01884 259856

8:30-4pm Mon to Fri

Penorama newsletter

sign up to get updates!

Same-day dispatch

on most orders before 3pm

World's biggest range

30,000 items and growing!

Passionate about pens

expert knowledge, top service

Winsor & Newton Drawing Inks

Ink bottleDrawing inks. What are they? And what makes them different to, say, watercolour paint? Well, we had a vague idea, but we thought it best to consult someone who knows, and that someone was artist and lecturer Stuart Edmundson, who we've previously consulted on Winsor & Newton's marker pen range.

So along he came, with a set of Winsor & Newton Drawing Inks and some peculiar… things. I hesitate to call them brushes because they weren't, but they involved a bamboo stick and either a sponge or a few bits of plastic stuck on the end, so they were sort of like brushes in that regard. Painting implements! That's what I'll call them. We were agog.

Anyway, I should say firstly that these inks come in some great packaging: squat bottles in boxes decorated with the likes of purple plums, scarlet strawberries and violet er… violets. Well, this is an arts supplies company! The colours are jewel-like and vibrant and because they don't dry too quickly they give you plenty of time to titillate your artwork.

And titillate we did! This is where the - ahem - 'painting implements' came in. They were a surprisingly effective way of getting the ink from the bottle and onto the paper (130gsm medium surface cartridge paper, by the way) and experimenting with different effects. It was a great way of seeing how the inks behaved. Wetting the paper beforehand was also an interesting exercise, as the inks still retained their vibrancy.

So while they're a great alternative to watercolour paint, they're not as easy to blend. You can layer colours, but only when the first one is dry or, so Stuart warned us, they go a sort of uniform muddy colour! They're best used for what they are: vivid colour that can be used with permanent pens and other media to create bold, defined artwork.

Stuart was kind enough to take us step-by-step through a recent project, and here's what he had to say…

Within my Artwork I generally use water colour, oils or acrylics, but I have found myself using inks in the past purely for the immediate intensity of colour and flow of the medium when using a brush. So when asked to create a piece of work for Inktober I was more than happy to take part.

My practice is not of an illustrative nature so the way in which I use the medium may differ from how an illustrator might approach using inks for a drawing or design. I enjoy exploring and experimenting with the materials I use and do often enjoy juxtaposing different applications together within my preliminary studies, which then develop further within my exploratory process.

The following is a brief description of how to create this preliminary drawing study.

Drawing study part 1Draw directly with the ink onto dry paper using a brush suitable for the line required. It's a good idea to already have an idea of colours within the composition so you can use the appropriate coloured line; this will avoid muddying the eventual coloured fields.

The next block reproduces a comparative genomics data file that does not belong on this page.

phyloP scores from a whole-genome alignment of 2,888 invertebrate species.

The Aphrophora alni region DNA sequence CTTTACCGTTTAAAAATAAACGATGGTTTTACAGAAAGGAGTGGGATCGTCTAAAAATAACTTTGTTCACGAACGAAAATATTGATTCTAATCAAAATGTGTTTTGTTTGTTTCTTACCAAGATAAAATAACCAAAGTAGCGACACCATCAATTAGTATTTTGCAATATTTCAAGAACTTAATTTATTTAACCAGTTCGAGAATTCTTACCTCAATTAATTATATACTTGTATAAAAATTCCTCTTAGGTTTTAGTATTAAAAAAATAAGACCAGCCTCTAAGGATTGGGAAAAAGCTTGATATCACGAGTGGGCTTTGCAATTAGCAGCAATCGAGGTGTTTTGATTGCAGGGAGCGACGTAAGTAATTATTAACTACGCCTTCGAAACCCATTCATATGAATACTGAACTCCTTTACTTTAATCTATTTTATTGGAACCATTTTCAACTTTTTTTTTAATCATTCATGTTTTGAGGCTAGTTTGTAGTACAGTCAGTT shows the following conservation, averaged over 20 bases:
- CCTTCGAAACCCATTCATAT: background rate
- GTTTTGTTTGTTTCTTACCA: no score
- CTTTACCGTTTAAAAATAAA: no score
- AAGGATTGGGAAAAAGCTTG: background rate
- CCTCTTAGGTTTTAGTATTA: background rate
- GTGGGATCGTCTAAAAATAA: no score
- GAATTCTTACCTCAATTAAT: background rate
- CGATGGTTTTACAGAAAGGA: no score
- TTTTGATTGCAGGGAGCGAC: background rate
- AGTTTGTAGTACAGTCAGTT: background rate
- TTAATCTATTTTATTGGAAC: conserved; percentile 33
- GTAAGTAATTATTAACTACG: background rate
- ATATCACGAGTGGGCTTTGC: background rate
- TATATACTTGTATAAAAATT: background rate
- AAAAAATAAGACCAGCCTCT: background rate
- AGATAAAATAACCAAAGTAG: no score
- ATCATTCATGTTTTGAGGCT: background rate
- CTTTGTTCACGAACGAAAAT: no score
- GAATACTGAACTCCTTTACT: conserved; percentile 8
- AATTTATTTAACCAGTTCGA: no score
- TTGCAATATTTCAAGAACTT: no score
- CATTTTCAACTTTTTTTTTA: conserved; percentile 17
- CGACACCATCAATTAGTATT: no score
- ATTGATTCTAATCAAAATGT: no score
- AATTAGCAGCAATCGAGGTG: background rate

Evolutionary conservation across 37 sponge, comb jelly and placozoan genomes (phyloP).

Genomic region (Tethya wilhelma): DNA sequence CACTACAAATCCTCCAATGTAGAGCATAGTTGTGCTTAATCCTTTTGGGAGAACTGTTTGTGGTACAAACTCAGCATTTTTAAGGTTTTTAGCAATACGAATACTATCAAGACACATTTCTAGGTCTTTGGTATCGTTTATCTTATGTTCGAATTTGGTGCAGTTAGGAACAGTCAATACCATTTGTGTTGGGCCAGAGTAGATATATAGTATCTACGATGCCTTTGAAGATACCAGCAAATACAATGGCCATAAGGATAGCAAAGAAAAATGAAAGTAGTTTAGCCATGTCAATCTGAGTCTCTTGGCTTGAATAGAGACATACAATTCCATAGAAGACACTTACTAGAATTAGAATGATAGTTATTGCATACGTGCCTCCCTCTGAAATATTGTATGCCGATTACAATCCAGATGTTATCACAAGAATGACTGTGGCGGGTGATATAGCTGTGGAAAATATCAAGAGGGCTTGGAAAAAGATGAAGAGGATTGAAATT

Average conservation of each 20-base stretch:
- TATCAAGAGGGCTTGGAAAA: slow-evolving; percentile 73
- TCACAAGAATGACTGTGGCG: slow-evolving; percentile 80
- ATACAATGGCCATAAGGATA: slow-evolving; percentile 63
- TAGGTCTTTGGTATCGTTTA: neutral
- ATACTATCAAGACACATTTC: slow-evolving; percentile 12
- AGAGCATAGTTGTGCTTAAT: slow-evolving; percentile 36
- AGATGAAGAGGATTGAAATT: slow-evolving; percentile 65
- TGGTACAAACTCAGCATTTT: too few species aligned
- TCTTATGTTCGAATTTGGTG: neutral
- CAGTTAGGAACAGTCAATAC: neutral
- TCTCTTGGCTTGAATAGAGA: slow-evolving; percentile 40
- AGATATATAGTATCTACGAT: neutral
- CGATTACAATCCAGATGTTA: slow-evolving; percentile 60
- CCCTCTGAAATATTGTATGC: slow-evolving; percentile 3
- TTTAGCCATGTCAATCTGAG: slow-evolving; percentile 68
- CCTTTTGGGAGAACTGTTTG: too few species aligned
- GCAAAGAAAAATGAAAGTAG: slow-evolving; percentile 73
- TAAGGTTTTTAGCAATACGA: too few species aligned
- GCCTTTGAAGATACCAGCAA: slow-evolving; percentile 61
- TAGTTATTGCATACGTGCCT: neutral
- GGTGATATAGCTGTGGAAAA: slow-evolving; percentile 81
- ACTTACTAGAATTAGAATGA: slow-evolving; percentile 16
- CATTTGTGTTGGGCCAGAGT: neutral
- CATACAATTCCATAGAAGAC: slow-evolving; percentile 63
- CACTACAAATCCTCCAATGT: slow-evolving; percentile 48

Once the initial compositional drawing has been marked out, fill the individual fields with coloured ink, again using wet on to dry so as to control the ink's flow as much as possible.

Drawing study part 2While the ink dries, start to prepare the other surface for working. This should be a 'wet on wet' technique, which will become collaged surfaces to be added to the initial drawing to create added space, texture and depth. Firstly wet a sponge (a cloth will do, but I find a small sponge works very well), then move it over the area where you intend to apply ink. I was wanting circular shapes so wet a series of rough circular areas on the paper.

Now apply ink to the area you have wetted. You can use any application method you like; experimenting with different application methods is a great way to understand how the ink (or paint) works. I decided to use a pipette filled with ink to apply small drops to the area. This way I could attempt to control the amount of ink applied and also its flow once it dropped onto the paper. I did this with 3 colours for the smaller circles and 5 colours for the larger circle. Once the ink is applied and you are happy with how the effect is looking, leave to dry flat, or as I did with the larger one, you could catnip and move the paper around to try and affect the flow of the ink.

Drawing study part 3Once the ink has dried, cut out the circular shapes, with the actual shapes being determined by how the ink has dropped onto the wet paper. Then place onto the initial piece and reposition until you're happy with the final composition.

This is the finished artwork, and a good starting point to explore further with the composition possibly developing in to some larger studies and future paintings.

Drawing study Final

These are the inks and other materials used. Winsor & Newton Drawing Ink in a variety of colours, plus a pipette, various brushes, a sponge, water and cartridge paper.

Drawing study Final

25 October 2019

Back to top